On December 19, 2018, acclaimed Oscar and Grammy-winning songwriter, Norman Gimbel died. He was the versatile lyricist of standards that varied in genre from the bossa nova to folk-rock to jazz-tinged movie-theme ballads. The range of his subjects was wide, covering the male gaze of desire, enduring romanticism, tributes to the heroic individual. I was saddened by his death. I had met him in my fitful singer-songwriter days when I was plugging my mellow cassettes in Los Angeles at the height of the late 70’s disco reign. That story of a young, impressionable woman who operated on musical instinct and single-minded ideals is intertwined with another story, orbiting around the inception, composition and recording of one of Norman Gimbel’s and his long-time writing partner, Charles Fox’s biggest hits, ‘Killing Me Softly with His Song’.

I had been performing in Toronto since my preteen years, having made my professional singing debut under the pseudonym, Carol Lipson, on CBC Radio at the age of 13. Music was the only future I could envision. Some ten years later, I landed at Norman Gimbel’s front door in Beverly Hills on a winter evening through a series of bold leaps and missteps in my pursuit of a recording career. A fan of Norman Gimbel’s and Charles Fox’s songs, I had written Norman Gimbel about my admiration of their music and partnership with Lori Lieberman on Capital Records, and he had responded to me, his curiosity piqued. That he should have been open enough to do so strikes me as remarkable.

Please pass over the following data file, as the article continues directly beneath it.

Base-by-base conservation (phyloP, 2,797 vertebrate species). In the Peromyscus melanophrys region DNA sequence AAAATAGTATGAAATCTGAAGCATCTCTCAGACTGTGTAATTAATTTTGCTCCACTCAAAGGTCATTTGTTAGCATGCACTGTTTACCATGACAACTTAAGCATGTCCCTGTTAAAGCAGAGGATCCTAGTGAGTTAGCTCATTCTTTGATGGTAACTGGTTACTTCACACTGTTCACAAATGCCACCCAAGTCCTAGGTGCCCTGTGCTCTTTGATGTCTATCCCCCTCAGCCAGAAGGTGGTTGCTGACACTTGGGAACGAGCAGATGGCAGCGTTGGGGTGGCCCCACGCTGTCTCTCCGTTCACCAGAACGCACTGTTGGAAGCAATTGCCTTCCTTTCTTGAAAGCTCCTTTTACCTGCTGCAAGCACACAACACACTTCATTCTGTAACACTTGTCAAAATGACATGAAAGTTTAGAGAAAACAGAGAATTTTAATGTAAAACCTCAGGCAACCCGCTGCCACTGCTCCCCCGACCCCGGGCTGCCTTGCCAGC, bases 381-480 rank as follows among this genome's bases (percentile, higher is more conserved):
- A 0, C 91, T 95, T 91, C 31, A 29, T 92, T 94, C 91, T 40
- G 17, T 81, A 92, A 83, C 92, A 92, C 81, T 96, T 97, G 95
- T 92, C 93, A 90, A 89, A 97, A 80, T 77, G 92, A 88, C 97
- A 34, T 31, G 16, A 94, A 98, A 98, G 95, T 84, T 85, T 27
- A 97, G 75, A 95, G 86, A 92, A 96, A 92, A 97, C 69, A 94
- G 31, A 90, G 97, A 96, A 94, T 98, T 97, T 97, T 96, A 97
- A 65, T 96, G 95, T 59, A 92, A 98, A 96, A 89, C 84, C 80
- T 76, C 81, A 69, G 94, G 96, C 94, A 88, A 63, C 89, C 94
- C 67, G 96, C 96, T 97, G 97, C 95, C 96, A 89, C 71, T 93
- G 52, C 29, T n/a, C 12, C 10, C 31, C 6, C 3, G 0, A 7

I recall speaking to him on the phone shortly after landing in Los Angeles in a breathless, euphoric state. He first addressed me as the angry lady from Canada, commiserating with me on some disparaging comment I had made about the music business in my letter. I liked being revealed in a way I hadn’t perceived. There were hints of seduction, which I longingly veered towards and shyly averted; there were shared confidences that strangers elicit. We traded the names of musicians we both knew. A date was set. I was invited to his condominium later that week.